This Week in History


Land Used as a Place of Religious Tolerance

For the week of Monday May 20, 2013

On May 24, 1821, the land transfer deed for the construction of the Free Meeting House in Moncton, New Brunswick, was signed. In the spirit of religious tolerance and co-operation, the meeting house served as place of worship for various religious denominations until 1963.

Façade of the Free Meeting House
© Parks Canada / 2008
In New Brunswick, before the arrival of Protestant immigrants from the United States in the second half of the 18th century, the majority of the population was Catholic. When a wave of settlers of various denominations arrived in the province, the towns had to adjust their way of functioning. Most of the inhabitants were spread out in small communities and had to turn to their parish for social services. Not every religious group had its own place of worship, so New Brunswickers used meeting houses for this purpose.

Inspired by British classicism, the building was constructed in the style of a New England meeting house designed to accommodate various groups. The Free Meeting House in Moncton was built in 1821 through the efforts of Joseph Crandall, the first Baptist leader in the province. The land was deeded by Hannah and William Steadman, and the building was constructed by the community mainly with donated materials. The finished building consisted of a large open space on one level, surmounted by a hipped roof of cedar shingles. The exterior featured birch-bark cladding. The Free Meeting House’s modest appearance does not diminish its historical importance, especially for the region. It is one of Moncton’s oldest buildings!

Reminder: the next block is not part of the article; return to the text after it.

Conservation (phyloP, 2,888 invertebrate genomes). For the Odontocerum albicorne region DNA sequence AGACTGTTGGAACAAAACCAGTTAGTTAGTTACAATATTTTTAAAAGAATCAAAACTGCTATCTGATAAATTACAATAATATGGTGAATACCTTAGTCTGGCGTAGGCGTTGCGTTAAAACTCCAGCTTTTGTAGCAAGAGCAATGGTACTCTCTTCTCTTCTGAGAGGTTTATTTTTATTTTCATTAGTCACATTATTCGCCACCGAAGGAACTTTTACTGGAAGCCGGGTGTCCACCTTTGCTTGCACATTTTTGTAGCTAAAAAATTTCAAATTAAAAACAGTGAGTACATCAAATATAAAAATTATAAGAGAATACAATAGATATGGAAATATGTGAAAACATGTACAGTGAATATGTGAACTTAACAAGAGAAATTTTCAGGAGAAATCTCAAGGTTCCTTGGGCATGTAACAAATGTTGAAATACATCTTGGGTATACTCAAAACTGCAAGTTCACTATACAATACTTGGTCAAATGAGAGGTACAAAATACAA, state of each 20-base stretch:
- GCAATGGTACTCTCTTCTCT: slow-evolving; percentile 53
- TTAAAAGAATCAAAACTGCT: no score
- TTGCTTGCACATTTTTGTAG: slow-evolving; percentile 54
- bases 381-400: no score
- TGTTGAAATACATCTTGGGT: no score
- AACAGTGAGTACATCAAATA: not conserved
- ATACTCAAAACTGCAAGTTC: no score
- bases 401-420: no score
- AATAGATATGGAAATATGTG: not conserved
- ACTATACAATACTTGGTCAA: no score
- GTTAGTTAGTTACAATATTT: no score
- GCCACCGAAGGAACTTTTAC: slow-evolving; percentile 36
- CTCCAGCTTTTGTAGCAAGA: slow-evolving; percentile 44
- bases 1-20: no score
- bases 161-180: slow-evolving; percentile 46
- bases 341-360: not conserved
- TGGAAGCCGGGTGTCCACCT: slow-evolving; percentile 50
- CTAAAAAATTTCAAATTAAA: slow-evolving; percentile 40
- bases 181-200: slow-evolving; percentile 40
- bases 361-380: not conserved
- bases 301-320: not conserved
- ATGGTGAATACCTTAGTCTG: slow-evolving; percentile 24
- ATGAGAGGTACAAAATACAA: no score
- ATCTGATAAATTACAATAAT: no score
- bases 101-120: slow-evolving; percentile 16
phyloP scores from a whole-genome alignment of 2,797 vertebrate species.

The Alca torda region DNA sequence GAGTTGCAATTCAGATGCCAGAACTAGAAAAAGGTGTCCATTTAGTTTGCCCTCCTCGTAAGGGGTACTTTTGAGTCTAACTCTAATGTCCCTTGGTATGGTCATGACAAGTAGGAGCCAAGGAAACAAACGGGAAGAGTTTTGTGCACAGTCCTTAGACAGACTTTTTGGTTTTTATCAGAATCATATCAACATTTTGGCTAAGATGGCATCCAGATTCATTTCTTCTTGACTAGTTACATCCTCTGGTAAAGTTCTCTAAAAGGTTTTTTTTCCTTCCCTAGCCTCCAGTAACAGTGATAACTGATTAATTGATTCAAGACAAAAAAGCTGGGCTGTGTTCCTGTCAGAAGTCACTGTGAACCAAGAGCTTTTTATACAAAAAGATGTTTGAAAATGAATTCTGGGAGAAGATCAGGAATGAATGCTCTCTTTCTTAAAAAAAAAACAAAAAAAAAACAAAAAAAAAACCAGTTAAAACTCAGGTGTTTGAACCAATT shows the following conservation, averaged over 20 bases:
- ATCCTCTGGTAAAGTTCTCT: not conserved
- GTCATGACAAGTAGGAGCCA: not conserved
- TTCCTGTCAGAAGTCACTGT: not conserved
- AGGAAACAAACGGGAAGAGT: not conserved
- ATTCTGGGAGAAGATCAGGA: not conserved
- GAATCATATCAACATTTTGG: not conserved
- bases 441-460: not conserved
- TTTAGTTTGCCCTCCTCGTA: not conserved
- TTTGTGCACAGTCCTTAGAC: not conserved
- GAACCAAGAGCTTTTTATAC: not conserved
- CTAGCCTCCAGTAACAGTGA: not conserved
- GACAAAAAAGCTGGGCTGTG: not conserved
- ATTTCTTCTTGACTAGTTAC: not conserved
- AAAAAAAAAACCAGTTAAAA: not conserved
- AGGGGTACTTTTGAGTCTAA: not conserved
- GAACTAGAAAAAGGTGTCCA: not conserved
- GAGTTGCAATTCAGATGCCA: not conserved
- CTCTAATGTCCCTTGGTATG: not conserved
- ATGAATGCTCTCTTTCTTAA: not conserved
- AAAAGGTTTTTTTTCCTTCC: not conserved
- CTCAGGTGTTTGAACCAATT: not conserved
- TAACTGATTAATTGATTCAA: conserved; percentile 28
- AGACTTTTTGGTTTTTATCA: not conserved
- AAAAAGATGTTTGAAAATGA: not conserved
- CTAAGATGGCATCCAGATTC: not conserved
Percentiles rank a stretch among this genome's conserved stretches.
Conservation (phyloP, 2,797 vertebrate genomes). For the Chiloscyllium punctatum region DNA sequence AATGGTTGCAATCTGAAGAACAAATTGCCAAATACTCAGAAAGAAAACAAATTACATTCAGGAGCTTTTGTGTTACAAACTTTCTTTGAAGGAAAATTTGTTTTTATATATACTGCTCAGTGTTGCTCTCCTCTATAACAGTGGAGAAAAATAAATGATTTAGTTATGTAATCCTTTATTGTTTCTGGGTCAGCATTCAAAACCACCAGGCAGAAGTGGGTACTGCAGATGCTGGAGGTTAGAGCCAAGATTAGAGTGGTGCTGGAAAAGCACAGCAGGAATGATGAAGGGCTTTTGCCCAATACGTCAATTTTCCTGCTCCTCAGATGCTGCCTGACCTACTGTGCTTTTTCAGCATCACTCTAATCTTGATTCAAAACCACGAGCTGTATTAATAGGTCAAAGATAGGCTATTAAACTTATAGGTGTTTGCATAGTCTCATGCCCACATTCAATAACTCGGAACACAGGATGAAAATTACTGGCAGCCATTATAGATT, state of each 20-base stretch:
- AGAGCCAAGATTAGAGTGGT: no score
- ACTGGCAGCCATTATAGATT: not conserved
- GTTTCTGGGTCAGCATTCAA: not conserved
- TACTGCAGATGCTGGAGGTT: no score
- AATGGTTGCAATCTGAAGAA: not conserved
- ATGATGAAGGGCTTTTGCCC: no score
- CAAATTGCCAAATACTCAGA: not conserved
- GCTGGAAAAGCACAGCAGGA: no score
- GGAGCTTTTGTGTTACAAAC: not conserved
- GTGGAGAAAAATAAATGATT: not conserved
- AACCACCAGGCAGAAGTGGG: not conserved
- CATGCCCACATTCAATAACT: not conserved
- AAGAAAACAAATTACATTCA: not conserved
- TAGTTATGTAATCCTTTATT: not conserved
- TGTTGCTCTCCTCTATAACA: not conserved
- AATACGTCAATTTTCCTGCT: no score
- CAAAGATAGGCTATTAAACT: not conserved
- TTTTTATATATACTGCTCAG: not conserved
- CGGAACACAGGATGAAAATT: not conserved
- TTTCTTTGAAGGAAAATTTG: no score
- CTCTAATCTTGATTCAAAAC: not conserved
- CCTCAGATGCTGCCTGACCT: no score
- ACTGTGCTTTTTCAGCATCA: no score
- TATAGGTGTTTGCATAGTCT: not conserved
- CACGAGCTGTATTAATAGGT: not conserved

East entrance of the Free Meeting House, 1892
© Moncton Museum
Over the years, the Free Meeting House served as a home for people of many religious faiths, including Anglicans, Baptists, Catholics, Jews, Methodists and Presbyterians. In fact, the Free Meeting House was made available to religious groups that were waiting to build their own churches and community centres. Some groups made it their home for as many as 57 years! Other community members also used it. For example, in 1838, soldiers who were encamped in the area established their headquarters there because the Free Meeting House was the only public building in the region at that time.

The Free Meeting House was designated as a National Historic Site in 1990 because it symbolizes the interfaith religious tolerance that prevailed in the Atlantic Provinces at the end of the 18th and the beginning of the 19th centuries. The Free Meeting House has been owned by the City of Moncton since 1964, and it is part of the Moncton Museum.

For more information about the history of New Brunswick, see Loyalists Arrive in New Brunswick, Still Going to School! and A Collision of Orange and Green in the archives of This Week in History.

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